Step aside, David Cronenberg, there’s a new master of body horror in town. Or rather, masters, in the case of co-directors Véréna Paravel and Lucien Castaing-Taylor (Leviathan, Caniba), whose latest ethnographic opus takes us not only inside the world of invasive medical procedures as practiced in various hospitals around Paris, but about as far inside the human body as a feature-length documentary has ever gone.

To say that De Humani Corporis Fabrica is not for the fainthearted is an understatement, because unlike in Cronenberg’s movies, the ample gore on display is very much the real thing — so much so that it can be painful to watch. And yet, for viewers who resist the temptation to flee for the nearest exit, this fascinating and probing look at modern surgery is a memorable experience, making us ponder our own humanity as we watch humans reduced to pure flesh-and-blood organisms.

De Humani Corporis Fabrica

The Bottom Line

A school of flesh well worth attending.

Venue: Cannes Film Festival (Directors’ Fortnight)
Directors: Véréna Paravel, Lucien Castaing-Taylor

 


1 hour 55 minutes

For more than a decade, Paravel and Castaing-Taylor, members of the Harvard Sensory Ethnography Lab, which was co-founded by the latter, have used immersive cinematic techniques to explore different facets of our existence, getting as close to their subjects as physically, and metaphysically, possible. In Leviathan, the first film they made together and the one that put them on the map, they employed GoPro cameras to plunge deep into the murky waters of a Maine fishing expedition. Other works, such as Caniba, about the cannibal Issei Sagawa, or somniloquies, about the recorded dreams of songwriter Dion McGregor, featured roving close-ups of bodies and faces that transformed them into surreal, sometimes grotesque figures onscreen.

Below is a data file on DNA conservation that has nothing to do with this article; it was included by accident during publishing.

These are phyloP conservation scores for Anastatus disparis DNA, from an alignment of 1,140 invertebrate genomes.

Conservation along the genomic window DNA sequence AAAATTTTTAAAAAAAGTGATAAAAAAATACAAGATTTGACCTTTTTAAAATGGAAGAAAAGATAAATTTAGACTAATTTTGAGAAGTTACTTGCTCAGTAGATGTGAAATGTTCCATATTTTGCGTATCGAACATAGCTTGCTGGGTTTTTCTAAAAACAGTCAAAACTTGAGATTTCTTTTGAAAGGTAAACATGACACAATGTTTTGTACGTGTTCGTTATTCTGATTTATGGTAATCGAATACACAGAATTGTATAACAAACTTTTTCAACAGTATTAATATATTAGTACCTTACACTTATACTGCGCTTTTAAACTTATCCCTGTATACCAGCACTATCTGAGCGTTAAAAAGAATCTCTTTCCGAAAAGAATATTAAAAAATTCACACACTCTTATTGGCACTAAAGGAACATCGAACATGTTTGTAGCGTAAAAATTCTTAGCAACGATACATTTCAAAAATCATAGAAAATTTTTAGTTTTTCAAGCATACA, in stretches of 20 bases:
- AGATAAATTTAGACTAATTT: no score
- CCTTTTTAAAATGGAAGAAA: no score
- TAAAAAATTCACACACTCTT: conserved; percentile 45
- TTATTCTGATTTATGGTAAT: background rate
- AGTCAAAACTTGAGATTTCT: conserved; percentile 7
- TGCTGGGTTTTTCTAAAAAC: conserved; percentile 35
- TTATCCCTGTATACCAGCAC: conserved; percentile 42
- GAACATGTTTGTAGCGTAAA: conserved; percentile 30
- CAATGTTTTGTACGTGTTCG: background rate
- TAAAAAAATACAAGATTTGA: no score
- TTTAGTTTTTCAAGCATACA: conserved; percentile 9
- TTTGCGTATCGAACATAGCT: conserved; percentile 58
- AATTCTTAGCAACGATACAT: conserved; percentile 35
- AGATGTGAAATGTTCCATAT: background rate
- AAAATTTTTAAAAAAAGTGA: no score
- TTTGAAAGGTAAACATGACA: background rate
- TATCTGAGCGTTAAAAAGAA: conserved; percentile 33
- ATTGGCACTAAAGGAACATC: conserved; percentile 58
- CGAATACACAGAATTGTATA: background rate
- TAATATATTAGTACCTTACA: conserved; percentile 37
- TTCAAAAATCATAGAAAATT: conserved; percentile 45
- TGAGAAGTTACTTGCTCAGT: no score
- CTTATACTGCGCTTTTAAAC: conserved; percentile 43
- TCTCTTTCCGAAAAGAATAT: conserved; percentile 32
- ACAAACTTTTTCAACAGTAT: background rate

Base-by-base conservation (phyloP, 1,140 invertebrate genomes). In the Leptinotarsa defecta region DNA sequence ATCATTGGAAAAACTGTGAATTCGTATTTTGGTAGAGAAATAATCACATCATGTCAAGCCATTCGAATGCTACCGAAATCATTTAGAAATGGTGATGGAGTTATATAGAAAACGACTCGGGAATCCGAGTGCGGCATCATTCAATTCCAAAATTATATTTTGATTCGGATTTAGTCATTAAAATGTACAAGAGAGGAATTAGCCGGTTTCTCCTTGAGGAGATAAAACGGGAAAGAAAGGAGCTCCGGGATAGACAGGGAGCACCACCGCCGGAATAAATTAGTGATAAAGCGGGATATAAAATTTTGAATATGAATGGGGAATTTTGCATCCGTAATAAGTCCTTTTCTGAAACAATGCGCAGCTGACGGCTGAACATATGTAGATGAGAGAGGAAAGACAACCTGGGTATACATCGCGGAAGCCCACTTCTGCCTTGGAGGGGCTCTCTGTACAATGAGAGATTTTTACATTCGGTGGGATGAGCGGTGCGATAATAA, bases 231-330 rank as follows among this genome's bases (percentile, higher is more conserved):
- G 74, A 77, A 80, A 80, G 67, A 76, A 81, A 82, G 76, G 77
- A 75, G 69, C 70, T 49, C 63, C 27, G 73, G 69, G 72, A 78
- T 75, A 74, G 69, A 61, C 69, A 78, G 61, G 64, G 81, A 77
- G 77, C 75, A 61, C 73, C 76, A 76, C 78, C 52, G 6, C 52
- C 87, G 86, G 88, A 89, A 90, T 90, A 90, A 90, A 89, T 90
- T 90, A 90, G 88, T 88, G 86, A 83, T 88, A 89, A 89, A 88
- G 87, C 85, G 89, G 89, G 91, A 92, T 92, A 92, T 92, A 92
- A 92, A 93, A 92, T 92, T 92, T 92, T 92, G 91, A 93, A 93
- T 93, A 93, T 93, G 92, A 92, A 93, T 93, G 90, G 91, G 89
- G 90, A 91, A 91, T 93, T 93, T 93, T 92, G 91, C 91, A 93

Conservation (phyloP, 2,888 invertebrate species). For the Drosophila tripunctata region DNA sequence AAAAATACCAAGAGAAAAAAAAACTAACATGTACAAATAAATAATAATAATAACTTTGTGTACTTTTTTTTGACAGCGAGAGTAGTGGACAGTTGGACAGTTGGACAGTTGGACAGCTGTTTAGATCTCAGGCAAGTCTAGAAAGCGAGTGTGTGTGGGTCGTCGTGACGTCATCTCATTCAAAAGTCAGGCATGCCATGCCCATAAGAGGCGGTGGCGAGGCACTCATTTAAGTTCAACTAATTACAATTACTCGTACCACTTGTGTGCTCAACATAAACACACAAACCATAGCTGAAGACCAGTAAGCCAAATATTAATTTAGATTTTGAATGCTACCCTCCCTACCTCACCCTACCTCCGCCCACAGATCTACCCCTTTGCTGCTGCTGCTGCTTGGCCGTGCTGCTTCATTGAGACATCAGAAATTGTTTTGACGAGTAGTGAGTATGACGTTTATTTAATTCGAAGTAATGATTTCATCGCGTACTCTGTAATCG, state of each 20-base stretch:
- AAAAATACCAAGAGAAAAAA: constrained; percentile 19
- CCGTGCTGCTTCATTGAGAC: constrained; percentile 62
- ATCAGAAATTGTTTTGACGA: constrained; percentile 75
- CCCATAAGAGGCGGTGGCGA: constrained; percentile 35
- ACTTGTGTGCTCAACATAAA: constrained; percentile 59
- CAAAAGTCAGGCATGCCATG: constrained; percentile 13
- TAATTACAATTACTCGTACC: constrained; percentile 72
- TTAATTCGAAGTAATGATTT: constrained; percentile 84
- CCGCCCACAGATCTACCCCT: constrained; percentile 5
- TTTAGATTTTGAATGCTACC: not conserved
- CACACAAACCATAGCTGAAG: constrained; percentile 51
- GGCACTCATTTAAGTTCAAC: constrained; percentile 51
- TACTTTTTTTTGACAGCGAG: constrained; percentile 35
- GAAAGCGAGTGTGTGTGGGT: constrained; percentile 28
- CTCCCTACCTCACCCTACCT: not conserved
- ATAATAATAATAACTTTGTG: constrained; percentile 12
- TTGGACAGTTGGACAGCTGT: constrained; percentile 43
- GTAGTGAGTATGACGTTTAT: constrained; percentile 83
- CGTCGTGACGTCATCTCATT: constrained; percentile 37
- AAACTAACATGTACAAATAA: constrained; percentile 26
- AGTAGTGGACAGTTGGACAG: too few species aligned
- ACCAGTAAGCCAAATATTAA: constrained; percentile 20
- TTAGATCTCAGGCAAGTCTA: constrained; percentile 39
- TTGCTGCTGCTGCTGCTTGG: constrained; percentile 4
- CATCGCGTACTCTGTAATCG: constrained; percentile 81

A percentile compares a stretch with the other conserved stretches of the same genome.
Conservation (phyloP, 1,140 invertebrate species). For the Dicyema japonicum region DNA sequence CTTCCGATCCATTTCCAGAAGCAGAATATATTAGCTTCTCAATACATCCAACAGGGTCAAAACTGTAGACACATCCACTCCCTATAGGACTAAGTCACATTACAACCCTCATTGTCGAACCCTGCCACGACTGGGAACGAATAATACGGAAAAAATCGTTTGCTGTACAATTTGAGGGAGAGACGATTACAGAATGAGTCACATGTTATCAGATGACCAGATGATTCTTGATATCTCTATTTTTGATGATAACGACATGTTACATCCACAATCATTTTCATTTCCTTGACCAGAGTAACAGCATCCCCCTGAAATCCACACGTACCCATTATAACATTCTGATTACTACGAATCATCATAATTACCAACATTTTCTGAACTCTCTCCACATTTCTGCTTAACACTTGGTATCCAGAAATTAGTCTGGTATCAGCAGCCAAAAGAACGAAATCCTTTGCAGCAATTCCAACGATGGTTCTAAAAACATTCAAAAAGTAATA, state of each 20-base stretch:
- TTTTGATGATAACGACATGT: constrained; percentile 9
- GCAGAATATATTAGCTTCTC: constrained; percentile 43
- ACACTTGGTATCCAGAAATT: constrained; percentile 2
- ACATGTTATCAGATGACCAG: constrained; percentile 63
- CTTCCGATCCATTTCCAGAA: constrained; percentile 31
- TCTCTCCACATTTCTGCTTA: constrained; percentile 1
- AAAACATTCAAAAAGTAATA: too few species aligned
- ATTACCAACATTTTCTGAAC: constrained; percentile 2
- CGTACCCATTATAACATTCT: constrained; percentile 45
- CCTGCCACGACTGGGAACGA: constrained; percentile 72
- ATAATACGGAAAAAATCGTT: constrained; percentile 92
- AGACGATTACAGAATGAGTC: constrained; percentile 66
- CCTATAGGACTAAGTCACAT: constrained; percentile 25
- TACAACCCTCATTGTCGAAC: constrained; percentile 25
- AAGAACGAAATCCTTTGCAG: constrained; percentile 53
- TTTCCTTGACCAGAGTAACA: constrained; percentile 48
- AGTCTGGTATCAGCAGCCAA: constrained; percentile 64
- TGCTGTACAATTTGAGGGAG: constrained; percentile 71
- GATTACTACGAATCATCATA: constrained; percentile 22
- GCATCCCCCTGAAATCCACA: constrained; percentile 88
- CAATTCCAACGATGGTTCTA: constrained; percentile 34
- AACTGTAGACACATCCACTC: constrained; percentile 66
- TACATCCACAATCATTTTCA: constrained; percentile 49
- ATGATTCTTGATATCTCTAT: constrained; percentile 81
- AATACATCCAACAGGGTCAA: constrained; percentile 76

These earlier films seem like natural forerunners to De Humani Corporis Fabrica, which takes things a step further by piercing the very skin itself, using a range of microscope cameras, endoscopic imagery, X-rays, ultrasound probes and other instruments to reveal the inside of the body in harrowing detail. Not since Joe Dante’s Innerspace have we sailed through muscle and fatty tissue, intestinal tracts, arteries and major organs with such ease. We don’t always know what we’re looking at — Is it an esophagus? No, it’s a penis! — but we’re riveted by what we’re seeing, which can be both hard to stomach and transfixingly beautiful in the way that an abstract expressionist canvas can be, filled with multitudes of colors, shapes, shadows and light.

Our only guidance to the procedures is aural: the voices of the French surgeons, doctors and nurses who conduct them, narrating the action in a mix of nonchalant banter, technical jargon and, in the case of prostate surgery that goes hilariously out of control, a slew of expletives. No one is interviewed and nobody talks to the camera; this is a fly-on-the-wall approach, except that the fly sometimes enters the body through crevices and incisions, magnifying organs and flesh hundreds of times during operations in which everyday medical miracles take place before our eyes.